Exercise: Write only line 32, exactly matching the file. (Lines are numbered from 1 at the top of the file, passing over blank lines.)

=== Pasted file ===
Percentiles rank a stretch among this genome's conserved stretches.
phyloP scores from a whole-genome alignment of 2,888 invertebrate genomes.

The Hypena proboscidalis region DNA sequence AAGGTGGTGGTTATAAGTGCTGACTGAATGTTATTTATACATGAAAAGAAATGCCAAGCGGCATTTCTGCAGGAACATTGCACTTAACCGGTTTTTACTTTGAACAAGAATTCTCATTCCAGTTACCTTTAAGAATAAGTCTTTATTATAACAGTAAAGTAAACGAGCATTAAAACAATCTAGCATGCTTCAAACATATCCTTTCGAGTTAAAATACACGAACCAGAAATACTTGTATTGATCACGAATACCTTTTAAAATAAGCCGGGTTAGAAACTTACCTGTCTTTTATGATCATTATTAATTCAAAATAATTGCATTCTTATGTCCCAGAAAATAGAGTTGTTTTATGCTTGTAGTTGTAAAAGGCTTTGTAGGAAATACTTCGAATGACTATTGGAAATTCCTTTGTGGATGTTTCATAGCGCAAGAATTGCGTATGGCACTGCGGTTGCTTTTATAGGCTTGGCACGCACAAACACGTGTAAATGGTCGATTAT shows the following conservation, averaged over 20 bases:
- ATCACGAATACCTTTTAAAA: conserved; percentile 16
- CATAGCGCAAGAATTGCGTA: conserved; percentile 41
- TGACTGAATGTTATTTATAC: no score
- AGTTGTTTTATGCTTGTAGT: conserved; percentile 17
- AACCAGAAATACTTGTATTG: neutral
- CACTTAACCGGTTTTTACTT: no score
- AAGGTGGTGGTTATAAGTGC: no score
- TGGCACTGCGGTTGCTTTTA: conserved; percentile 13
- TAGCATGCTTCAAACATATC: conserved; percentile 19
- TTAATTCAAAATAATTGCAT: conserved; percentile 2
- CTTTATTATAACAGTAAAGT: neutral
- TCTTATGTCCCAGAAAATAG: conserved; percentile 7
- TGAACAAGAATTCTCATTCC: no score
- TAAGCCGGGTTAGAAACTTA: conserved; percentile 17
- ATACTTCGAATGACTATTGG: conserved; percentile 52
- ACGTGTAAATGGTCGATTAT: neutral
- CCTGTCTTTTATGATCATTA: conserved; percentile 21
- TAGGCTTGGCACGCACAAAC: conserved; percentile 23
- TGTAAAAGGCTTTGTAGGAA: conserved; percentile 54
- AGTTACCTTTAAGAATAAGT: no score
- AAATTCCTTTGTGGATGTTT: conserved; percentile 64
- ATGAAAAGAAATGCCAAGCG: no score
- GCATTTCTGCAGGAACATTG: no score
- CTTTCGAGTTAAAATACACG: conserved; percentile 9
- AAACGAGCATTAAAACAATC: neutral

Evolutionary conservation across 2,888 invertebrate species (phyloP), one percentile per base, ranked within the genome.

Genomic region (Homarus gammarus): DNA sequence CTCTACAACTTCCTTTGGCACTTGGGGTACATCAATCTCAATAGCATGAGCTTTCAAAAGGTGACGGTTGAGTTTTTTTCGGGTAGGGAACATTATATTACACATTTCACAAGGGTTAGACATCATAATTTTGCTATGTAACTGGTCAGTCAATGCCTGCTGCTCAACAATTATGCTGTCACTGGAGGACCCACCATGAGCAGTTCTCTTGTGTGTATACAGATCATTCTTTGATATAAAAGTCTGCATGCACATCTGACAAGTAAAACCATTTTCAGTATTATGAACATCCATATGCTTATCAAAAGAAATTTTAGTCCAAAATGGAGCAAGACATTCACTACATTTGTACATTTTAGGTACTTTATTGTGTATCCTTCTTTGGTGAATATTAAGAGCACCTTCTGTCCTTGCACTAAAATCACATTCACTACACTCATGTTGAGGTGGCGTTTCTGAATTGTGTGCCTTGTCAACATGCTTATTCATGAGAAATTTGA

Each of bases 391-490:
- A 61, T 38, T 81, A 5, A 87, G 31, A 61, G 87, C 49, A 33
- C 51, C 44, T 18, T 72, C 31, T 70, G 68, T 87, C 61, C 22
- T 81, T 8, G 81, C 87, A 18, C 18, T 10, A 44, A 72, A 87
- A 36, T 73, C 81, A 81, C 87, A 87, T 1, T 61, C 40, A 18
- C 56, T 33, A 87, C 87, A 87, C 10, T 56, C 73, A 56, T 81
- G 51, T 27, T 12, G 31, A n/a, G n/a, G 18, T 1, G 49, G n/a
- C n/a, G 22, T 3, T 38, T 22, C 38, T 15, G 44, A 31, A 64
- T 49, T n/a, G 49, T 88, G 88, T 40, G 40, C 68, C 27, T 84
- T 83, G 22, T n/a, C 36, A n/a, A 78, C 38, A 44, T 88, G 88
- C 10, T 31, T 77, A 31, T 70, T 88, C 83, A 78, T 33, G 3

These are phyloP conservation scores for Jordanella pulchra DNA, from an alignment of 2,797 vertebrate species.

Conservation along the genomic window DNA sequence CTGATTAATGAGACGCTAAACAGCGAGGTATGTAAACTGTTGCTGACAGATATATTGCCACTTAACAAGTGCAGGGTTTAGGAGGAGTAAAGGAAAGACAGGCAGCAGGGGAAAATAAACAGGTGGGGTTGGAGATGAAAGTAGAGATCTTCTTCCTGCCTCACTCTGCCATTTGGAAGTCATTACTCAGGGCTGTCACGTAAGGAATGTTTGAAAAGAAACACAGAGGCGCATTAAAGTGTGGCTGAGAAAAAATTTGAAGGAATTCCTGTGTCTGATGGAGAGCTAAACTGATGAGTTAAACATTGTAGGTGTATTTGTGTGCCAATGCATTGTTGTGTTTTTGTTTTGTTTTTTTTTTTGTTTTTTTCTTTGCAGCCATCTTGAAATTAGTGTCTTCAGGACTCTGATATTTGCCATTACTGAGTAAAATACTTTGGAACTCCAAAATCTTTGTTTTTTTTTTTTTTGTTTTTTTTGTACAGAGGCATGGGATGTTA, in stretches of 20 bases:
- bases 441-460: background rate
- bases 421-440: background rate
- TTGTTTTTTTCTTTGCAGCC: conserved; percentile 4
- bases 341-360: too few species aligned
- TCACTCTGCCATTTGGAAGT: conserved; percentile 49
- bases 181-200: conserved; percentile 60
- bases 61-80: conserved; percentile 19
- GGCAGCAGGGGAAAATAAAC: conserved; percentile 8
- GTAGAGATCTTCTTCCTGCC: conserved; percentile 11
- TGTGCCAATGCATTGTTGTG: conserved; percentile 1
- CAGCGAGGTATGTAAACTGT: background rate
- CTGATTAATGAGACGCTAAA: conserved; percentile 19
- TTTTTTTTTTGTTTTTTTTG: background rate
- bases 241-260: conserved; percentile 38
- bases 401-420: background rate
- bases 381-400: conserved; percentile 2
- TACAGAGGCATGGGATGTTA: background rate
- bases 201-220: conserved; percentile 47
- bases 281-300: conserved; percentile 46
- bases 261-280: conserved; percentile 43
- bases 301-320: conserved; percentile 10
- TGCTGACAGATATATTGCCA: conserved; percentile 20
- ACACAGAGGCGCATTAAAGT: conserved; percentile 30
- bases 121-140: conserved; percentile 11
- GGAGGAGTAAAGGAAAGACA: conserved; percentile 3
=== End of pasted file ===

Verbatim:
- A 61, T 38, T 81, A 5, A 87, G 31, A 61, G 87, C 49, A 33